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History of the Mohawk Valley: Gateway to the West 1614-1925
William H. Seward, M. D.

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[This information is from Vol. III, p. 810 of History of the Mohawk Valley: Gateway to the West 1614-1925, edited by Nelson Greene (Chicago: The S. J. Clarke Publishing Company, 1925). It is in the Reference collection of the Schenectady County Public Library at R 974.7 G81h. This online edition includes lists of portraits, maps and illustrations. As noted by Paul Keesler in his article, "The Much Maligned Mr. Greene," some information in this book has been superseded by later research or was provided incorrectly by local sources.]

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Dr. William H. Seward, one of the younger members of the medical fraternity of Amsterdam, is making rapid progress in his profession and has firmly established himself in public regard as an able physician and surgeon. He was born in Mechanicsville [i.e., Mechanicville], Saratoga county, New York, September 2, 1886, a son of James P. and Mary (Sullivan) Seward, the former a native of Broadalbin, this state. The latter was born in Amsterdam and both were representatives of old families of the Mohawk valley. The father was superintendent of the old Fitchburg Railroad, now the Boston & Maine system. His death occurred in 1899, when he was forty-two years of age.

William H. Seward completed a course in St. Mary's high school at Amsterdam and afterward matriculated in the Albany Medical College, from which he was graduated in 1912 with the M. D. degree. In June, 1912, he became an interne at the Hudson River State Hospital of Poughkeepsie, where he remained for about six months, and from January, 1913, until January, 1915, was interne at Gouverneur Hospital, affiliated with Bellevue Hospital in New York city, thus gaining valuable experience. He opened an office in Amsterdam on the 1st of January, 1915, and about two years later laid aside his practice to enter the United States army, enlisting for service in the World war in September, 1917. He was commissioned a first lieutenant in the Medical Corps, and was stationed successively at Fort Benjamin Harrison, Bellevue Hospital and the Base Hospital at Camp Upton. He was next assigned to duty at the United States Army Debarkation Hospital, which was opened on Ellis Island in March, 1918, and remained there until May, 1919, when he received his honorable discharge. Dr. Seward returned to Amsterdam and now devotes the greater portion of his attention to surgery, in which he has acquired much skill. He is a member of the surgical staff of the Amsterdam City Hospital, also of St. Mary's Hospital, and has a large private practice.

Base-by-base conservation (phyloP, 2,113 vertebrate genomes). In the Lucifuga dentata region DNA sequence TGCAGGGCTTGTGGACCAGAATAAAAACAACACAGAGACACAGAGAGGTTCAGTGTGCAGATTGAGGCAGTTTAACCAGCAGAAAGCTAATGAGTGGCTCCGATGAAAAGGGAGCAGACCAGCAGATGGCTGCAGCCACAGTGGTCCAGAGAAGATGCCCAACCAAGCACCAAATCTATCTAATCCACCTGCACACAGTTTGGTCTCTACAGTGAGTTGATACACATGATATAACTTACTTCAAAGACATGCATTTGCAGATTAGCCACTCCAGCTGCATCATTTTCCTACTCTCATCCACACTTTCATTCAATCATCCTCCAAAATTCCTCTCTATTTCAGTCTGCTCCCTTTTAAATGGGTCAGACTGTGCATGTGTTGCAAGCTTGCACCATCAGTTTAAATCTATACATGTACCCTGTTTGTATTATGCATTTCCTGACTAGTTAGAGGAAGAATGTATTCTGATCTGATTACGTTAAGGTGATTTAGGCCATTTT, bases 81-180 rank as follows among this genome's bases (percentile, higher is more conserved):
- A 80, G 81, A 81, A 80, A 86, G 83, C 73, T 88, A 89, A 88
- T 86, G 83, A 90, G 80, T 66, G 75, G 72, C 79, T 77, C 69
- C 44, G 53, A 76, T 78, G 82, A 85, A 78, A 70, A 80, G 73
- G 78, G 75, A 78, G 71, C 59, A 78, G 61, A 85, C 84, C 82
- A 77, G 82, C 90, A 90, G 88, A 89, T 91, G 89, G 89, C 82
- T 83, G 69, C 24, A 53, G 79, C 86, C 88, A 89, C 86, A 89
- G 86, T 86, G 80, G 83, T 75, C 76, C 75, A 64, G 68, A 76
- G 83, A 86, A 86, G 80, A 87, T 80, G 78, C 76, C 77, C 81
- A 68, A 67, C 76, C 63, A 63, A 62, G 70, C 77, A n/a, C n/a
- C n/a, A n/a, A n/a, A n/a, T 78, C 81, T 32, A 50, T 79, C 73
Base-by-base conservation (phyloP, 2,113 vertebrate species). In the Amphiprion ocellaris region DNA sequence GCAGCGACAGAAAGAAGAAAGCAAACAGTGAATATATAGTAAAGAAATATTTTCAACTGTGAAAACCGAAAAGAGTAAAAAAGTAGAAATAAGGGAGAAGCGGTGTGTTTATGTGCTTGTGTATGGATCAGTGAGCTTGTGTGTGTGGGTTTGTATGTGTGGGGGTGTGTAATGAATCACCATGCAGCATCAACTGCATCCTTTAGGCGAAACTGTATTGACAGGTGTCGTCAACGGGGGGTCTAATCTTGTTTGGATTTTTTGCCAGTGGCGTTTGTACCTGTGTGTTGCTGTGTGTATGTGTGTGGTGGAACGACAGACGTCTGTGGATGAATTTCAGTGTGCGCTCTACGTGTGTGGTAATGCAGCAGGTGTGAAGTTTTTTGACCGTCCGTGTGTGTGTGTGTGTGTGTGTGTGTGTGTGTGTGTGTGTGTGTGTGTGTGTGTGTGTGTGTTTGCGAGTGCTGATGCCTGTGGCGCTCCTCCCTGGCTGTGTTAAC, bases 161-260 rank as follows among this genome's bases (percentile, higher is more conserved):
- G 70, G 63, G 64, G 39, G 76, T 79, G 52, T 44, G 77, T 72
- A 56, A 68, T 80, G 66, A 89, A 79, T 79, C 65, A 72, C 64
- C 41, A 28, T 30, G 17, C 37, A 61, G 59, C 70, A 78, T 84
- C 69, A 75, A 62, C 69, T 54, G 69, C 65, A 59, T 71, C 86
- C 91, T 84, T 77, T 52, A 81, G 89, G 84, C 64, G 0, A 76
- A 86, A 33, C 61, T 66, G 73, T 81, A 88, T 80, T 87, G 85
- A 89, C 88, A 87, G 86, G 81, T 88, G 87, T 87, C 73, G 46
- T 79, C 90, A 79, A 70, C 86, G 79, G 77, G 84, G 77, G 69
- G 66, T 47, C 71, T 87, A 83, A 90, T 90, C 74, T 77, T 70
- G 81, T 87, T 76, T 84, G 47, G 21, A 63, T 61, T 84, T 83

Dr. Seward gives his political allegiance to the republican party and his religious views are in accord with the doctrines of the Catholic church. He is a Knight of Columbus and is also identified with the Benevolent Protective Order of Elks. He is a deep student of his profession and keeps in touch with the great truths which science is constantly revealing through his affiliation with the Amsterdam City, Montgomery County and New York State Medical Societies, and the American Medical Association. Dr. Seward gives his undivided attention to his profession and his fellow citizens speak of him in terms of the highest respect.

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